Star players in every sport always receive the preponderance of the praise when things go well and the bulk of the blame when they don’t. The 2016 NBA Finals has seen the pendulum of praise go back and forth between Steph Curry and LeBron James. The Warriors won games 1, 2, and 4 easily, and Curry’s defense and shooting were key. The Cavaliers won games 3, 5, and 6, and LeBron James’ overall excellence was on display in each of those wins.
However, both have been lambasted at various points in the series. When the Warriors win, LeBron is cast as the star player who can’t grab the moment, and when the Cavs win, Curry gets labelled as soft and temperamental. Such is life in one of the most star-obsessed leagues.
The larger narrative is that when the Warriors win, it’s because Draymond Green, Harrison Barnes, Klay Thompson, and Andre Igoudala all have stellar performances, and when the Cavs when, it’s because Kyrie Irving, Tristan Thompson, and Richard Jefferson are all locked in. The final outcome is much more dependent upon these secondary players than most would like to think.
Both Curry and James have had to deal with their share of criticism during the series, and while Curry currently finds himself as the target, you can bet that if the Cavaliers lose, James will be harpooned for not being able to bring a championship to his beleaguered city of Cleveland. One of these star players will stand on the podium and receive the Larry O’Brien trophy on behalf of his team Sunday night, while the other will sit dejectedly with his teammates in the locker room, wondering what might have been.
As media attention has swelled around any and all sports, so has the culture of criticism. The instant nature of social media, combined with sporting events being one of the few things keeping the cable TV industry viable, creates a volatile atmosphere where every action from star players is chronicled, dissected, and critiqued. A player tweets out a joke meant to poke fun at a fellow player, and before long the media has created a narrative of a rift existing between the two players.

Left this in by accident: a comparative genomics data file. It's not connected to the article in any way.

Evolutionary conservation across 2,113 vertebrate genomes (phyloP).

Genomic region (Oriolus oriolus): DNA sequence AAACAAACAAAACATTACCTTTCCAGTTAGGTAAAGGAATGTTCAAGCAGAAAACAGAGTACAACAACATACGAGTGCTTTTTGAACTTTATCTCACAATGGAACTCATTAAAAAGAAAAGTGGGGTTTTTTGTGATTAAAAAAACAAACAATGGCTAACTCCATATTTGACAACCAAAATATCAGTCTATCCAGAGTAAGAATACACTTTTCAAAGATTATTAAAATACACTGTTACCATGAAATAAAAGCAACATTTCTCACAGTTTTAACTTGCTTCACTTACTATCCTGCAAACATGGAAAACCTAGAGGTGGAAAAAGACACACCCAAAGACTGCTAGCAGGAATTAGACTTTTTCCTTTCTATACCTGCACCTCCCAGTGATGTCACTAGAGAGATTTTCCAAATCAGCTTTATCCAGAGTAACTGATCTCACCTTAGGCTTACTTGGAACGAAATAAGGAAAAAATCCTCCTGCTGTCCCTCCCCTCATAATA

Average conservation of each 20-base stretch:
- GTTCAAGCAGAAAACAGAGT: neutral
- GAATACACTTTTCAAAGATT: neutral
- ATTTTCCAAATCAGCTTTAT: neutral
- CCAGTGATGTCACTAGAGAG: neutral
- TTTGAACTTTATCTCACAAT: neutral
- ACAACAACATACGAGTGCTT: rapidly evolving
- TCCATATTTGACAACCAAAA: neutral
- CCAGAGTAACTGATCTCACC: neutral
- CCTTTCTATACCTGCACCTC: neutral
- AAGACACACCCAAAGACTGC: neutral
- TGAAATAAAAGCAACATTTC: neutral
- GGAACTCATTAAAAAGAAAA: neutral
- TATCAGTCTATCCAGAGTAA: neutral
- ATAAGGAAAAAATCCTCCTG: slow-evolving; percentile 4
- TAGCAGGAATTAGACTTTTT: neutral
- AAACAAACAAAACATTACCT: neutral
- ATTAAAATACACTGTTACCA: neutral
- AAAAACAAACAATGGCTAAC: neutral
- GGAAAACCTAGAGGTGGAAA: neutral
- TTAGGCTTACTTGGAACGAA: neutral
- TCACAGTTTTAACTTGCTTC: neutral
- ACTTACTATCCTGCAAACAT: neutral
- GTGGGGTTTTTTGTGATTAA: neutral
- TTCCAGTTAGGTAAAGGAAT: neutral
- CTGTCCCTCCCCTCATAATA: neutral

Star players like Curry and James are scrutinized so heavily because they are more than simply athletes to us; they are heroes we have imbued with too much responsibility. We place on their shoulders the hopes and aspirations in our hearts and expect them to carry those weights for us.
All of us deal with outsized expectations at some point in our lives. We feel the weight of expectations from others to achieve a goal or accomplishment of significance. We also put this weight on others around us. When we fail to achieve the goal, the crushing weight of our unmet expectations can forever mar that relationship.
In a culture where everyone points fingers and is quick to fix blame, Christians can be different because we know the power of grace and forgiveness in our lives. In his book Counterfeit Gods, Tim Keller explores idolatry in our contemporary age and explains that idols break the hearts of those who worship them.
Our culture is full of broken hearts. For every mass shooting, there are a thousand relational conflicts that leave just as much damage and carnage in our unseen hearts. Our culture needs Christians who will guide hurting people to the One who heals and restores all of our broken places. On the battlefield of the human heart, we need to offer the mercy of Jesus, which is the only antidote to what ails us.
The sports culture breeds an endless cycle of praise and criticism that is only representative of the larger truth that our nation is fractured, hurting, and in need of what only Jesus can offer. As Christians who live in this specific culture, our mandate is to be ambassadors of Christ (2 Corinthians 5:20). As we enjoy the best of what sports bring to our lives, we should remember to also be quick to look for opportunities to extend love, grace, and forgiveness to those around us who need the touch of Jesus in their lives.